ED. Oh well, you know PW was born in the Free State, he's still alive, he had, and I suppose he still has, a tremendous confidence and trust in people from the Free State and this was one. Apparently Barnard got to his notice as a very competent academic and everyone was surprised at the appointment but Barnard took a leading role in opening up negotiations with the ANC.

POM. Mandela speaks of him as being the best of the four people who visited him, he was the only one who would engage him in argument. He enjoyed the workout.

ED. Yes. I think also, Mandela said so himself, he read Die Burger at Robben Island and he got some insight into Afrikaner thinking. Mandela told me once that he visited this doctor, the physician who operated on him for his prostate when he visited him the second time around and how the doctor offered him coffee and he said that, "That changed my perceptions about Afrikaners completely", which is a very strange statement showing that he thought Afrikaners were real stupid, backward people and he met this physician who was very educated, cultured and so on. I think Barnard reinforced that kind of image, that Afrikaners aren't all that stupid. It was a very revealing remark, I thought, that he made to me. He thought they were all just stupid, backward, country bumpkins and then he met this one. He met Barnard, he was quite sophisticated in his talks about political scenery and all that. I think that's why he made an impression on Mandela.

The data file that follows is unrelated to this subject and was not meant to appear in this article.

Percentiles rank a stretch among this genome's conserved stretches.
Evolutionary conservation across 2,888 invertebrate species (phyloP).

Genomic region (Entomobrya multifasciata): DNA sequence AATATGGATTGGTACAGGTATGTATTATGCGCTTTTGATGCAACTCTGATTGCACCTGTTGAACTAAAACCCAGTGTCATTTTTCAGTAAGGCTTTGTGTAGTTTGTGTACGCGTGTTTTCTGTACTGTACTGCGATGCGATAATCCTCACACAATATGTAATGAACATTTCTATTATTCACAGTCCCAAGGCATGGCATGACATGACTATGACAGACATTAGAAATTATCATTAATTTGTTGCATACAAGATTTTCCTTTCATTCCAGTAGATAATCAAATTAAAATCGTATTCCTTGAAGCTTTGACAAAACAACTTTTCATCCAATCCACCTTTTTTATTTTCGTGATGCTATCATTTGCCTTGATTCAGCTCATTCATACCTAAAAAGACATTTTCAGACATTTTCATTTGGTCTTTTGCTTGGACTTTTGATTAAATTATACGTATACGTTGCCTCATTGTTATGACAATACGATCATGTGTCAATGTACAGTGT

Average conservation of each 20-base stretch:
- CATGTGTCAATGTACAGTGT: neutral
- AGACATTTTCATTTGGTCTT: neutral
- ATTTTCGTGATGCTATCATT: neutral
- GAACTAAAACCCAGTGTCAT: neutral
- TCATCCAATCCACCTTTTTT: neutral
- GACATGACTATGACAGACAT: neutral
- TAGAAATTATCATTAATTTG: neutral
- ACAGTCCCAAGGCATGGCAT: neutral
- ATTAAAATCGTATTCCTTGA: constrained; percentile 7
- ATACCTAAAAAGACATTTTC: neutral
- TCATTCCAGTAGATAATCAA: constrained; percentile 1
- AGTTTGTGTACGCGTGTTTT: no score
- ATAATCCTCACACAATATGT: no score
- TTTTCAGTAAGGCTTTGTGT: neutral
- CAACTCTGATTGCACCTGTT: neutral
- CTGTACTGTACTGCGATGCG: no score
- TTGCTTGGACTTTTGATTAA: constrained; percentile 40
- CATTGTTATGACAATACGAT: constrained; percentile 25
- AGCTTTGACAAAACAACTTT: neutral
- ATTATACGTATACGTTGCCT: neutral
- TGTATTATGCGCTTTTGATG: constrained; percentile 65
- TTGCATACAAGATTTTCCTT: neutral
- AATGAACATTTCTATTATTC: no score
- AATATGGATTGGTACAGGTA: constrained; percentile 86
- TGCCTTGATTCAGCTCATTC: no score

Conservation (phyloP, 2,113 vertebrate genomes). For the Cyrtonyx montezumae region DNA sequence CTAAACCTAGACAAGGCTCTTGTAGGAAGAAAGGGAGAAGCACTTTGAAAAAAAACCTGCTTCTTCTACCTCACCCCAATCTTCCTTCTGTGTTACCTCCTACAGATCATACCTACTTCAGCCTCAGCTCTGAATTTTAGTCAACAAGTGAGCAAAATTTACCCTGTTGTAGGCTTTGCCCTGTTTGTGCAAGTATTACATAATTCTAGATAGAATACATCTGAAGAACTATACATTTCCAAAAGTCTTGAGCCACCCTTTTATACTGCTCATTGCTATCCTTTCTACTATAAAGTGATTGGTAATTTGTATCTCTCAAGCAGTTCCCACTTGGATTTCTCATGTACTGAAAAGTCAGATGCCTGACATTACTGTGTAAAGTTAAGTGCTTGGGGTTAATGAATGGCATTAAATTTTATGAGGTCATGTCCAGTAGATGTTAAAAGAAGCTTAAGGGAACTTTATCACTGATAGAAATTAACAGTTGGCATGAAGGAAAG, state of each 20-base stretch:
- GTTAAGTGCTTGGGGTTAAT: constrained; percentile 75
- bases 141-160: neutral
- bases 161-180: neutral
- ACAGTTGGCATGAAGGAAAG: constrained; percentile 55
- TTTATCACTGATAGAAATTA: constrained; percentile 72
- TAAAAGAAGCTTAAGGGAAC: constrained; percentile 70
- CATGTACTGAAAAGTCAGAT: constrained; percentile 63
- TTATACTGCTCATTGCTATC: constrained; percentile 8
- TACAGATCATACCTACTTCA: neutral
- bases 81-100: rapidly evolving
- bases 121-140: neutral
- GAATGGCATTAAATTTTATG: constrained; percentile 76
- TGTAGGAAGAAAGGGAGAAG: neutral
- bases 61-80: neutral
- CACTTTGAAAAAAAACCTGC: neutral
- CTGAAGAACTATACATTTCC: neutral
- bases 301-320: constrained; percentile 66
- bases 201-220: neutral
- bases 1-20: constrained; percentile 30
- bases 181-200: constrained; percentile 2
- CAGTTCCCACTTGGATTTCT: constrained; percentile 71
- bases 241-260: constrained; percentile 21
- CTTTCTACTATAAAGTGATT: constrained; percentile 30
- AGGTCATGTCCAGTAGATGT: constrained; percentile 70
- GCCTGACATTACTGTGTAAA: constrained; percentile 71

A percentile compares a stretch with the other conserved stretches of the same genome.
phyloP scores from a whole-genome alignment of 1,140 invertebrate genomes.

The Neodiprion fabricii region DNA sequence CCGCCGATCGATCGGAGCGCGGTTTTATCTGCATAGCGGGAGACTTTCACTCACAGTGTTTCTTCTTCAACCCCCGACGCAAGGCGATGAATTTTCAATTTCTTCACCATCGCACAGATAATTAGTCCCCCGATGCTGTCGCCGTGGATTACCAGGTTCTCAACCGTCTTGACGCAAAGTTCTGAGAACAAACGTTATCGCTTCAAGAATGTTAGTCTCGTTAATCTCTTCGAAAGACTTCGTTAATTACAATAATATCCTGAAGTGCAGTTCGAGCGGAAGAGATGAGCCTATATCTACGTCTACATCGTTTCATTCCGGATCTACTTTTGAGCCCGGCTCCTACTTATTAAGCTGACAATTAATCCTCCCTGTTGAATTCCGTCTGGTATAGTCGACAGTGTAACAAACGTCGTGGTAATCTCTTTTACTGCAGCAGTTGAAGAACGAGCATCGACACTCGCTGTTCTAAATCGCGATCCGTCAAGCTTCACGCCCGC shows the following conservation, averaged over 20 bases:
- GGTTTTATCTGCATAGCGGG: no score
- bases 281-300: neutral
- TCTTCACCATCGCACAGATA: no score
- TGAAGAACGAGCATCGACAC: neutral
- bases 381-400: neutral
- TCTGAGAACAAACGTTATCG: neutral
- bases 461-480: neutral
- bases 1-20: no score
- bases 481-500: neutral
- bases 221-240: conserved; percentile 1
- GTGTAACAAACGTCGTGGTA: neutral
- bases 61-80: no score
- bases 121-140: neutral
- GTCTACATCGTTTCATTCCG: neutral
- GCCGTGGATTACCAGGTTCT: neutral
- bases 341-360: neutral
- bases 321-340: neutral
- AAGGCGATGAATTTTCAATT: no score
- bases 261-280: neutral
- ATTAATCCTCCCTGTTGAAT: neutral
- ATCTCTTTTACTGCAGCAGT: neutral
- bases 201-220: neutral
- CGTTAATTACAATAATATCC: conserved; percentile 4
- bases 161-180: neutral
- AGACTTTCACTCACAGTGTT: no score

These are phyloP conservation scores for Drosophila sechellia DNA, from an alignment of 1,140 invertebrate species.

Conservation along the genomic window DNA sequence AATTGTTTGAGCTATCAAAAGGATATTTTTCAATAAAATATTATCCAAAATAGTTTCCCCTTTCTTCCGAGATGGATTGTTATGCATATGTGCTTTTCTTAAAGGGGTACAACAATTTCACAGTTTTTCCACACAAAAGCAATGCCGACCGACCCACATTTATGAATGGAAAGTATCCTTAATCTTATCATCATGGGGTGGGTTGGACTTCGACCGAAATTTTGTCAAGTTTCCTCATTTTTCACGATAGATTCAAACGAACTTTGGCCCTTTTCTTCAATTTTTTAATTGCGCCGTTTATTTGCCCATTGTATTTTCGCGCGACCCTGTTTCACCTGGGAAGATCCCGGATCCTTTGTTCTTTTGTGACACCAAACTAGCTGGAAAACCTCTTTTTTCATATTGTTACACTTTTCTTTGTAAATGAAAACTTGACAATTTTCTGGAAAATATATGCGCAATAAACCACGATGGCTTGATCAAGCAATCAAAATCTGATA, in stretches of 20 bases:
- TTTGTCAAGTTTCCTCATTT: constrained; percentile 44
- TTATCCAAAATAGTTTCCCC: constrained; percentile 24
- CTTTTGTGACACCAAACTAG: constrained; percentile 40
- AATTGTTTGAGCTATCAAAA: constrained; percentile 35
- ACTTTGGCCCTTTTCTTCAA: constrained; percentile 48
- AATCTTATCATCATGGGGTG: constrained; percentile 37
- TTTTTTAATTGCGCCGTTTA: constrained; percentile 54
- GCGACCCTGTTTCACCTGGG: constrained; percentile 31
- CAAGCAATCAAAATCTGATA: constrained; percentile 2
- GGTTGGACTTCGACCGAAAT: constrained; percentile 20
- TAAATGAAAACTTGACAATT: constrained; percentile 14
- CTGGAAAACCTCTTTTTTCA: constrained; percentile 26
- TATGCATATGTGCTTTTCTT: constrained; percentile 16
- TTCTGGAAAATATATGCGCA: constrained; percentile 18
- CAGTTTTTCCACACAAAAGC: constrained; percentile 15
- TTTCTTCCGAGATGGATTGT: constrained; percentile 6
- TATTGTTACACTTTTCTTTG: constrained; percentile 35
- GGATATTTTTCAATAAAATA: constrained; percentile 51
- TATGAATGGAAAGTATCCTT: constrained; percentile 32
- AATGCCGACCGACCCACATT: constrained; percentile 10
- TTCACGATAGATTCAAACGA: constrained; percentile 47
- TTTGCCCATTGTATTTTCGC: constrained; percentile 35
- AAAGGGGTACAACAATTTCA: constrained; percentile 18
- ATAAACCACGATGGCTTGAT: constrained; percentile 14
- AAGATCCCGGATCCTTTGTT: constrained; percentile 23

POM. And straightforward, blunt.

ED. Yes, effective, and he had wide contacts within the intelligence community, I would suppose probably with the Israelis as well. Mossad are considered to be very, very good. They helped us to build a nuclear bomb I think. And he travelled a lot at that time, that explains some of it.

POM. Barnard did.

ED. Yes. Also of course some people in intelligence agencies would say that when De Klerk sat down to start the negotiations he just opened champagne bottles, popped the corks. He would agree to that I suppose.